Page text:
I told the doctor the saga of the kidney stone, the pain, the blood in my urine, and an unusual feeling in my bladder that makes it seem like I have to pee constantly. It's different from the Lasix urgency, but added together, I feel I can never be far from a bathroom. She had me do a urine culture and gave me a referral to a urologist for a cystoscopy, a procedure that allows a bird's-eye view of the inside of the bladder. What will they be looking for? Bladder stones, infection, structural abnormalities, foreign objects--I don't want to know about foreign objects, especially if it's my long-dead fetal twin.

Oh, and they also check for cancer by scraping cells from the top layer. I've never had this procedure done, and I'm not looking forward to it. I'll make an appointment tomorrow after I see the skin surgeon.

In the ho-hum category, my oncologist told me to stop taking rapamune (sirolimus) after over two years on the immunosuppressant. I asked if I should increase the prednisone (from 10 to 20 mg.) and she said it wouldn't be a bad idea. She's concerned about the future of my bones, but since my quality of life is currently in the toilet, it's worth trying to see if the increase can help me function like a real person again, not someone sitting in the back row of my life.

Saturday, October 1, 2011

Facing Cancer

I didn't think you'd be interested in hearing about my routine dermatology visit last week, even though the doctor did two scrapings of spots on my face that he deemed suspicious. I haven't been to a dermatologist in three years, which is way t0o long for someone who's had leukemia. Leukemia survivors are prone to developing secondary cancers, and the skin is particularly vulnerable. Two spots that I had thought to be questionable the doctor said were fine. The spots he was concerned with had been dismissed by my oncologist as gvh and a "burn" spot from chemo/radiation treatments.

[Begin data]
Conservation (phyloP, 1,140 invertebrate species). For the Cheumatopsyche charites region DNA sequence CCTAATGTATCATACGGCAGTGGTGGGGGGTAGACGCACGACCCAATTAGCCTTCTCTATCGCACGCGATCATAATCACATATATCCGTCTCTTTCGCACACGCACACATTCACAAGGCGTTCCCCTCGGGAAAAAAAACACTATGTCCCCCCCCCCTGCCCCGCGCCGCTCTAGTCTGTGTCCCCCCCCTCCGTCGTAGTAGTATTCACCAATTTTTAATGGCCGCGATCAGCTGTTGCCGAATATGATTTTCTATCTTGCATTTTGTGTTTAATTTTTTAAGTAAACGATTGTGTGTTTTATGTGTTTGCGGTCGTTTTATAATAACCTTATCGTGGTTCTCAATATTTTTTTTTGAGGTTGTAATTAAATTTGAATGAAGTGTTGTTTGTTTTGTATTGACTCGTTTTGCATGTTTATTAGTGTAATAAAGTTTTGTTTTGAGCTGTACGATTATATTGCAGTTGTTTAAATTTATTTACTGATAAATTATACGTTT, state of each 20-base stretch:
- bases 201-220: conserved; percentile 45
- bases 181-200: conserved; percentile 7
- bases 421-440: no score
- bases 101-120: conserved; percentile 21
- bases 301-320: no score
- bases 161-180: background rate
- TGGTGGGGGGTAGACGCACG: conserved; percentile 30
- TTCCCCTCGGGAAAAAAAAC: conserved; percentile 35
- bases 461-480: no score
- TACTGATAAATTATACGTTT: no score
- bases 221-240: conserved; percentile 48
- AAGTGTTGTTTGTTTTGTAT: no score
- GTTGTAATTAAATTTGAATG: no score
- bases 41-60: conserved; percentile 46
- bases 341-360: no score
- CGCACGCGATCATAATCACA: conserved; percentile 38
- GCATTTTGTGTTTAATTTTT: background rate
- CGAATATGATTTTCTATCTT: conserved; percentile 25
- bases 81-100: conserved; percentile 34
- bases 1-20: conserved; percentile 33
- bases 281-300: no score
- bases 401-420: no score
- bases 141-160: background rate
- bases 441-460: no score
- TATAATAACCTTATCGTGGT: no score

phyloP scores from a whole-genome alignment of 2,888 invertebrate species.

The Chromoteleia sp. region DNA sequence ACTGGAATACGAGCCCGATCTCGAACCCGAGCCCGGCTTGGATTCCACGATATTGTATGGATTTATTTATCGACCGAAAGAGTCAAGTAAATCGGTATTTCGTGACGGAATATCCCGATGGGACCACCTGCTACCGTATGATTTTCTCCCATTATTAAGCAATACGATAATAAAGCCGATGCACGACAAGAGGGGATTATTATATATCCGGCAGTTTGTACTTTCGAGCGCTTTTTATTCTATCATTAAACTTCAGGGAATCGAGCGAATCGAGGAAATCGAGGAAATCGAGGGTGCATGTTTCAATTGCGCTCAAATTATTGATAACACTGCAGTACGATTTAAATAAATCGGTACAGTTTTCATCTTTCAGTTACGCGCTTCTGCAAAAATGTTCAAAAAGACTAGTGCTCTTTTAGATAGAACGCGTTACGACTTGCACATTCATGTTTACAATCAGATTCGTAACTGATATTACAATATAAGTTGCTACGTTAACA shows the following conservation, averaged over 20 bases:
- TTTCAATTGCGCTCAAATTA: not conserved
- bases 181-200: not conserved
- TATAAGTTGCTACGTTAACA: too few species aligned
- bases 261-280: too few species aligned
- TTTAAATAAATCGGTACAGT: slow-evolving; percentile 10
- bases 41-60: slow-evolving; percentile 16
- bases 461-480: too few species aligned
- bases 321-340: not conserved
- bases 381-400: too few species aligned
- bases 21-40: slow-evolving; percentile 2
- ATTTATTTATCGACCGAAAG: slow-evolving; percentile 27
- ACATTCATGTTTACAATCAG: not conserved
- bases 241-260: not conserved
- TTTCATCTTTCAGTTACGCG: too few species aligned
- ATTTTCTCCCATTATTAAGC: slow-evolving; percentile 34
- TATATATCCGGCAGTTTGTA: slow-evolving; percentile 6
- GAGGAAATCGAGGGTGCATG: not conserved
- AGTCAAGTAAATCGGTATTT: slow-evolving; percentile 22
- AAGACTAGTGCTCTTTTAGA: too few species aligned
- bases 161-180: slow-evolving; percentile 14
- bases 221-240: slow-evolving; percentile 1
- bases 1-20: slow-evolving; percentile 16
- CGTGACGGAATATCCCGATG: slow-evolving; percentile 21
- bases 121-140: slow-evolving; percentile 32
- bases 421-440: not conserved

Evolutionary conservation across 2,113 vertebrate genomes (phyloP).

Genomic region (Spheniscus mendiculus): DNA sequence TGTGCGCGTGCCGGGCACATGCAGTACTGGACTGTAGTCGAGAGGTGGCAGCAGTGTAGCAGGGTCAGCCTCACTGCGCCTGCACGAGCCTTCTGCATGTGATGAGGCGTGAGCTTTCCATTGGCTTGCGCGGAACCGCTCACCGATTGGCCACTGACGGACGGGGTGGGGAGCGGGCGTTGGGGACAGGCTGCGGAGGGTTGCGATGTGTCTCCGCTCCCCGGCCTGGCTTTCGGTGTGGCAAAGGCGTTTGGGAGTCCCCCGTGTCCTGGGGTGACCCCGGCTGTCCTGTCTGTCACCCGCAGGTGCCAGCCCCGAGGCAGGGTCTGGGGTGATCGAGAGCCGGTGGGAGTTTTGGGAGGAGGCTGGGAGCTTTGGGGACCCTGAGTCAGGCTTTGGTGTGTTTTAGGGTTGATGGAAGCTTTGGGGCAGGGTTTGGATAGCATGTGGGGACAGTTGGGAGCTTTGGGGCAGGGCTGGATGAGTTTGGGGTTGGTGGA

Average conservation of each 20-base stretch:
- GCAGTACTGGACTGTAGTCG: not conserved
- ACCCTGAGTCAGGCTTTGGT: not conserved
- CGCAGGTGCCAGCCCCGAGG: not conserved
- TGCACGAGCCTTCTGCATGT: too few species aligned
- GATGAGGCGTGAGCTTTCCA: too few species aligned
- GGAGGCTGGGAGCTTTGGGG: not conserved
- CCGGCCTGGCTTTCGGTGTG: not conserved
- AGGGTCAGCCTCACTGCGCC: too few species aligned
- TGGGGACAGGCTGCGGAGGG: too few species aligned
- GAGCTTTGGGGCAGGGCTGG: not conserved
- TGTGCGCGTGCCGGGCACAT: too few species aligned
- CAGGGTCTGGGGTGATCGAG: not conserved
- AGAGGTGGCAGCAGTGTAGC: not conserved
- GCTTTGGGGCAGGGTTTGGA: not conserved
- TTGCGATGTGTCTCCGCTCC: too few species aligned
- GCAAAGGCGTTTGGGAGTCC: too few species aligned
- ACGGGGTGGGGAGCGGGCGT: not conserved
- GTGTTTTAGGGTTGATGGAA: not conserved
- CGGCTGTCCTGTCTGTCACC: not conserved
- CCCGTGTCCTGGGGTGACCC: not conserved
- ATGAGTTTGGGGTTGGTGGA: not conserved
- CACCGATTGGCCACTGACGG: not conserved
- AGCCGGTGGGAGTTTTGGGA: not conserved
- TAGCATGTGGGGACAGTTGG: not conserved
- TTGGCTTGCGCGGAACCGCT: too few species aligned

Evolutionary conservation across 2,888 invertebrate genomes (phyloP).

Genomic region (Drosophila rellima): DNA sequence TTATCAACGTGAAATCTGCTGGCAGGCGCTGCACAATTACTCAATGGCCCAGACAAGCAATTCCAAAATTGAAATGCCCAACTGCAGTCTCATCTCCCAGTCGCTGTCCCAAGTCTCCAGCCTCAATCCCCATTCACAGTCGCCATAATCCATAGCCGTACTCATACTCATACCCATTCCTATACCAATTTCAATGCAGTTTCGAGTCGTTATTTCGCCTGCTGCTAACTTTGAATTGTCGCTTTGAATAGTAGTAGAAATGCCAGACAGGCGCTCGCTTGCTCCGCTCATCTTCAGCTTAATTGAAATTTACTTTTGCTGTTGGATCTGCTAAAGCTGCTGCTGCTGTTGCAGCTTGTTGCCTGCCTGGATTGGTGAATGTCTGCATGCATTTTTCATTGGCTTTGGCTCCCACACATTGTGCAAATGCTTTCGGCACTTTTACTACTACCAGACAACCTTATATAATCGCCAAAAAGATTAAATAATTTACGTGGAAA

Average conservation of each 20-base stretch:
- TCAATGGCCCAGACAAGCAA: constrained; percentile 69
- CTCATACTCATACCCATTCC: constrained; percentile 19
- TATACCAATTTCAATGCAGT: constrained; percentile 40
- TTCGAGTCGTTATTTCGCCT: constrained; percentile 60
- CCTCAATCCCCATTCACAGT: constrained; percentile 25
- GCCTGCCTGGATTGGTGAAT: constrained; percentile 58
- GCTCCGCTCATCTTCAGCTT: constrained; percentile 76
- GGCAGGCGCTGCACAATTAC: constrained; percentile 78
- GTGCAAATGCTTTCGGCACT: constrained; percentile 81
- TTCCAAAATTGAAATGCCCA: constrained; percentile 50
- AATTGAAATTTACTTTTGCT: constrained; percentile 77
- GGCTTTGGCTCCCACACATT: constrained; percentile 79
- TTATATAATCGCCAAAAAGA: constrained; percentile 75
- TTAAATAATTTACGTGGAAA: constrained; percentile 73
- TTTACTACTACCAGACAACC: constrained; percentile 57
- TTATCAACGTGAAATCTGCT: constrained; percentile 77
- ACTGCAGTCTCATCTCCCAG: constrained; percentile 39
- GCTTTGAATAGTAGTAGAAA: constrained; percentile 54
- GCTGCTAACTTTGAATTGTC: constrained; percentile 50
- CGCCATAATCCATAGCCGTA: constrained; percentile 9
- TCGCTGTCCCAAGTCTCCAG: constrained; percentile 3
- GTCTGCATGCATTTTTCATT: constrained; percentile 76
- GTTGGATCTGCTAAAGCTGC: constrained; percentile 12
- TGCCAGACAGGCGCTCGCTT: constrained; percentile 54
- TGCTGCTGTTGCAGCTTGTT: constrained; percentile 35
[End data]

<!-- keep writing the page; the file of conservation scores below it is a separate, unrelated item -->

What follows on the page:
One thing I've always been thankful for is that my skin gvh has left my face more or less alone. The very first presentation was on my face, but after my Boston doctor upped my prednisone, it went away and never came back. When I left the dermatologist's office, I had two small band-aids on the scraped areas. When I removed them the next day, they were raw and ugly. Both have healed nicely though, the larger spot looking like a mole, but shrinking every day.

The dermatologist called yesterday with the biopsy results. The larger spot (thought to be gvh) is a basal cell carcinoma; the smaller, melanoma.

Back in the good old days, before cancer walked in the door, I'd had a basal cell carcinoma removed from my shoulder. My dermatologist at the time calmed any fears I was having (I had a few) and assured me that this wasn't going to kill me. When I received my leukemia diagnosis, I was too stunned to feel much fear. The real fear came when I was told I'd relapsed.

So the cancer on my face is more of an annoyance than anything else. Even the melanoma is very fresh and once removed, will be gone for good. I'm not looking forward to having surgery on my face, only because I'm vain. My dermatologist assures me that the surgery I will have, called Mohs surgery, works very well on the face because they shave thin layers off and get the biopsy results back almost immediately. They cut and biopsy until there are no cancerous cells, which means less tissue is lost.

I meet with the surgeon this week. My feelings are mixed on this newest health blip. If nothing else was wrong with me, I'd just chalk it up to something most of us will face as we age, another chink in the armor. My armor is in shreds.

Visit your dermatologist once a year for routine check ups. If you suspect something, don't wait for that yearly screening.Just go.